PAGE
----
What’s your favorite book no one else has heard of?
W. E. B. Du Bois is well known for writing “The Souls of Black Folk,” a book of essays published in 1903. But not many people have read Du Bois’s “Black Reconstruction in America, 1860-1880,” released in 1935. It has, though, become increasingly influential among political writers who recognize its parallels to our own Redemption-like historical moment.
Du Bois showed how — far from the tragic era as Jim Crow historians had framed it for decades — formerly enslaved people and antiracist whites came together to form new Southern governments that attempted to spread power to the people and enact policies for the people, only to be overthrown by a racist planter class dividing and conquering and dispossessing and killing and voter suppressing. In the final chapter, Du Bois argued we can never have a truthful history “until we have in our colleges men who regard the truth as more important than the defense of the white race.” With too many historians still regarding the defense of white historical figures as more important than truth, Du Bois’s prophesy remains relevant today.
Do you count any books as comfort reads, or guilty pleasures?
I count biographies to be my comfort reads. There is something about following the life story of historical figures that brings me comfort. Perhaps because the great biography is an engaging way to learn history, and the complications of someone’s personal story allow me to learn about my own personal story. I read two Pulitzer Prize-winning biographies in the last year: “Frederick Douglass: Prophet of Freedom,” by David Blight, and “The New Negro: The Life of Alain Locke,” by Jeffrey C. Stewart. Last year, I also read Peniel Joseph’s “The Sword and the Shield,” a masterful joint biography of Martin Luther King Jr. and Malcolm X. And in 2018 I quickly consumed Imani Perry’s brilliant biography — “Looking for Lorraine: The Radiant and Radical Life of Lorraine Hansberry.” This biography was especially comforting at a time when I was recovering from cancer treatment. In the last few chapters, Perry chronicled Hansberry’s cancer and death with astounding grace and care.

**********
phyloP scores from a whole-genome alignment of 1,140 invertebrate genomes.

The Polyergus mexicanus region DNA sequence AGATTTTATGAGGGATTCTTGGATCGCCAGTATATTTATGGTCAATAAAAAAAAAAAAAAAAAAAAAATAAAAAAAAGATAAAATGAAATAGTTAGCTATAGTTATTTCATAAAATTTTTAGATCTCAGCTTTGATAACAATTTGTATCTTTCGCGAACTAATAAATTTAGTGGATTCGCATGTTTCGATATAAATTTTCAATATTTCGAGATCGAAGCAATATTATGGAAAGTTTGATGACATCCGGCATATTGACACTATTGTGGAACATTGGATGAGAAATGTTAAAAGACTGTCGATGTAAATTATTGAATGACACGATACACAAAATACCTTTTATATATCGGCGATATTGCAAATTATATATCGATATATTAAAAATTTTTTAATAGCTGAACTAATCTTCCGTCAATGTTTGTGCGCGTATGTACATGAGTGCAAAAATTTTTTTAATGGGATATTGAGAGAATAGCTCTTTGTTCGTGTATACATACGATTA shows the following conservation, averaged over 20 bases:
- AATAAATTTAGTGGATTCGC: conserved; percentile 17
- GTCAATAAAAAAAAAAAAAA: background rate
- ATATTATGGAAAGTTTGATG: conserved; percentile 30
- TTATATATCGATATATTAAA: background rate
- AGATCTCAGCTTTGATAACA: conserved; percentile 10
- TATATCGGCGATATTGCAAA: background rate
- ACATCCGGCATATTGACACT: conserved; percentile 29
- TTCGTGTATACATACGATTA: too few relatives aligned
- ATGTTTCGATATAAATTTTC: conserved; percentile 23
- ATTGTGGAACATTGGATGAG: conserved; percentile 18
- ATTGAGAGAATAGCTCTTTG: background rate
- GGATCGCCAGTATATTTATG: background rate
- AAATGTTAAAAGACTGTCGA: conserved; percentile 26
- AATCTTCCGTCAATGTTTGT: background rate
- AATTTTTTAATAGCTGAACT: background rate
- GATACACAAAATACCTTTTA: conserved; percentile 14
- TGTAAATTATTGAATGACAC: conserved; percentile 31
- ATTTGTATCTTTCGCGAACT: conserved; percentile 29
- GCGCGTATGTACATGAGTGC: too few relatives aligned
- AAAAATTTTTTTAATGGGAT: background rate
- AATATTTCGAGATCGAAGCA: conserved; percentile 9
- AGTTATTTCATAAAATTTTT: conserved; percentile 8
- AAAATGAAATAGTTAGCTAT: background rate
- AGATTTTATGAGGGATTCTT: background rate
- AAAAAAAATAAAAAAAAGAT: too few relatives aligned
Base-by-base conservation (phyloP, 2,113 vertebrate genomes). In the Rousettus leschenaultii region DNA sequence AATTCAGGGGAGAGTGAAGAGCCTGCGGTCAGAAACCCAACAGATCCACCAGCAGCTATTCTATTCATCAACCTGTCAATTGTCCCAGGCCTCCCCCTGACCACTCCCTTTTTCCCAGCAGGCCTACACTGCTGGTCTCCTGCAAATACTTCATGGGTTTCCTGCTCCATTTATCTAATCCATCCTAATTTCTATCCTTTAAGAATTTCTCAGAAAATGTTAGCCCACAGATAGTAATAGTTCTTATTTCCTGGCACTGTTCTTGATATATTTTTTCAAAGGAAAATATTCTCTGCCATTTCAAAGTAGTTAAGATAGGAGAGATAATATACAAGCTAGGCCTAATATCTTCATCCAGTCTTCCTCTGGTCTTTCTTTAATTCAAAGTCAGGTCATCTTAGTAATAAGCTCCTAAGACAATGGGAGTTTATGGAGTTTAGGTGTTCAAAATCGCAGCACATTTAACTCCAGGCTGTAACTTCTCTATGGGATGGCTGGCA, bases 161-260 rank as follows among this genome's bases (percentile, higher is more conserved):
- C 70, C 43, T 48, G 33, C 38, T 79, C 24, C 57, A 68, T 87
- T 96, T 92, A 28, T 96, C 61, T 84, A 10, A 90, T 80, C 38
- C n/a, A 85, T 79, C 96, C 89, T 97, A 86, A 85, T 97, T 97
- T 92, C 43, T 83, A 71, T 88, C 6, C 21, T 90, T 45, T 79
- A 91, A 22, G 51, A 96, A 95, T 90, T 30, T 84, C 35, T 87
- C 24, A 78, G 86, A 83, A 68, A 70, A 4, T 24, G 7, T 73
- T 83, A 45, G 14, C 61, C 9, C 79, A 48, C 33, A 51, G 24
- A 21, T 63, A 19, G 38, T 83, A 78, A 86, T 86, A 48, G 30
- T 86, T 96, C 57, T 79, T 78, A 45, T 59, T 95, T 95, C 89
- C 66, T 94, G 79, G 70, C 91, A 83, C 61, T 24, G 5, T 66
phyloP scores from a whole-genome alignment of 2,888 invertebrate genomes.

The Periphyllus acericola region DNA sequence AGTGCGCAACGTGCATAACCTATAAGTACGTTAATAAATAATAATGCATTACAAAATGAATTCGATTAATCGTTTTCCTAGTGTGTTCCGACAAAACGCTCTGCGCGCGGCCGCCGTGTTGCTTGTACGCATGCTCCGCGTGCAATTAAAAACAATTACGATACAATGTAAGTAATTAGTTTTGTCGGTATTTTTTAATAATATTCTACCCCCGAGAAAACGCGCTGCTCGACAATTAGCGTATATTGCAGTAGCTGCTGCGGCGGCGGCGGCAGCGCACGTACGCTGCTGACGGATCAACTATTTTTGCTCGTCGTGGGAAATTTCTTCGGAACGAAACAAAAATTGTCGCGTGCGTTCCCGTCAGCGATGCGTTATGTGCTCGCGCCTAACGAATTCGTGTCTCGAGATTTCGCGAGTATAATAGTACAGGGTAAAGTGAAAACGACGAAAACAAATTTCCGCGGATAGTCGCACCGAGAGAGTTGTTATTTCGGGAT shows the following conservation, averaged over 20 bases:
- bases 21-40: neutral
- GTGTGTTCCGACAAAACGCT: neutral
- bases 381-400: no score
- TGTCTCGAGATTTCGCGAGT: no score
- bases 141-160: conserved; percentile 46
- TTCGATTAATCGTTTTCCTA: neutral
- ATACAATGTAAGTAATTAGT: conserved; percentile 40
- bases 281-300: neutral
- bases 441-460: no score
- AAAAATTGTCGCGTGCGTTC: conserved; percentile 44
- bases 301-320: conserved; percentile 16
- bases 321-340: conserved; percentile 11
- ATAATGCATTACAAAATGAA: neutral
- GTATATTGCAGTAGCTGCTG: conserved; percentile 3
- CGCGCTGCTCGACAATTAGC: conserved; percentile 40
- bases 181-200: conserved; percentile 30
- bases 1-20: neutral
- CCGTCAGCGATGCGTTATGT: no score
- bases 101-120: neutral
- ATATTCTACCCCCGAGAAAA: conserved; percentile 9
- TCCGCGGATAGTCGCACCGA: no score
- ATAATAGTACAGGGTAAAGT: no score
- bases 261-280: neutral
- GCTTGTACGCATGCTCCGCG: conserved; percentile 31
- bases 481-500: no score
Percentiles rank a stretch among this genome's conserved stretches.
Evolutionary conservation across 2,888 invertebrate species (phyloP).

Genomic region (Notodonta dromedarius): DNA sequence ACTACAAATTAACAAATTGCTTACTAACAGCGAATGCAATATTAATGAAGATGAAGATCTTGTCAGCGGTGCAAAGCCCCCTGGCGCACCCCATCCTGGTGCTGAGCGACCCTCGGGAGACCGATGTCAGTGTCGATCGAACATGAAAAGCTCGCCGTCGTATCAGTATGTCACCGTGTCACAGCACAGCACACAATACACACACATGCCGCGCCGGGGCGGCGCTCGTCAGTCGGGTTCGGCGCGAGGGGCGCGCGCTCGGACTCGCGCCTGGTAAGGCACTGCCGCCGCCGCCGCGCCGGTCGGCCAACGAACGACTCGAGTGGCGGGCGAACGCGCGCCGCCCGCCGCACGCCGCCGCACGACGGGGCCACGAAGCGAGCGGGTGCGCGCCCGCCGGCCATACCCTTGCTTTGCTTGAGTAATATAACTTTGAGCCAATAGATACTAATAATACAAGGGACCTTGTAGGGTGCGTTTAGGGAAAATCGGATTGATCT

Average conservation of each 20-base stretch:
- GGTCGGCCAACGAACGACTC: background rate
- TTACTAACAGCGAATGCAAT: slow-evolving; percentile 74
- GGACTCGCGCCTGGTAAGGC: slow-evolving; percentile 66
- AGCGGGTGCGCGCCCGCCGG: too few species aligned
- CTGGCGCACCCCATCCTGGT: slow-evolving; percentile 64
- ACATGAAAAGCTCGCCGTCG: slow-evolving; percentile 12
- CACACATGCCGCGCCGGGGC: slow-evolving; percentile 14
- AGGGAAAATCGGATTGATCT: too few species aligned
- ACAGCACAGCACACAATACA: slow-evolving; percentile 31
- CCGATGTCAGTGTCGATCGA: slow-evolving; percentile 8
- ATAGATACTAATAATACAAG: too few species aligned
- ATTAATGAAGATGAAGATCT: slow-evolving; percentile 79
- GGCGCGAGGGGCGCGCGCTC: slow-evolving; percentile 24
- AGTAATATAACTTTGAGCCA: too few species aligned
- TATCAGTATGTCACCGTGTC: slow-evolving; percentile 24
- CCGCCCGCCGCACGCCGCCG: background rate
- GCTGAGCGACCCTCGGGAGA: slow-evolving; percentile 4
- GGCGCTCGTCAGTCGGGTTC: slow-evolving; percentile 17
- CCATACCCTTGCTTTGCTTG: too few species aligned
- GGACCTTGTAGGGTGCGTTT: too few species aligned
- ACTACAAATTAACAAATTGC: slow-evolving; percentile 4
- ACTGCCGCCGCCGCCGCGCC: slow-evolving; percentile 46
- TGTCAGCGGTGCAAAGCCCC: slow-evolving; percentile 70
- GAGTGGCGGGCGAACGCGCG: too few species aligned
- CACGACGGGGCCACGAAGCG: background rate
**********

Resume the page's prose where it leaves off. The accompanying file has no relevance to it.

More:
You’re at the forefront of a recent wave of authors combating racism through active, sustained antiracism. How do you advise readers to approach books like “The Adventures of Huckleberry Finn,” books with conflicted or hard-to-parse racial attitudes?
I’d advise readers of “The Adventures of Huckleberry Finn” to ensure they are also reading books like “So You Want to Talk About Race,” by Ijeoma Oluo, Michelle Alexander’s “The New Jim Crow,” “White Rage,” by Carol Anderson, Wesley Lowery’s “They Can’t Kill Us All,” Edward Baptist’s “The Half Has Never Been Told,” Khalil Gibran Muhammad’s “The Condemnation of Blackness,” Matthew Desmond’s “Evicted,” Janet Mock’s “Redefining Realness,” Brittney Cooper’s “Eloquent Rage,” “Between the World and Me,” by Ta-Nehisi Coates, Richard Rothstein’s “The Color of Law,” Tressie McMillan Cottom’s “Thick,” “Fatal Invention,” by Dorothy Roberts, “Begin Again,” by Eddie Glaude Jr. and Bryan Stevenson’s “Just Mercy” — to name a few of the critically acclaimed nonfiction books that can nurture an antiracist critical eye. I’d advise readers to approach all books with an antiracist critical eye, even books on race. When we actively read with a critical eye, we protect ourselves from unknowingly consuming a book’s hard to parse racist ideas. But this isn’t just about books. How we read old and new books is no different from how we read society, past and present. We must read all characters — living and dead, fictional and real — with respect and not diminish them, or allow them to be diminished because of the color of their skin. At the same time, we cannot allow racism to be diminished and overlooked in literature, in policy, in power.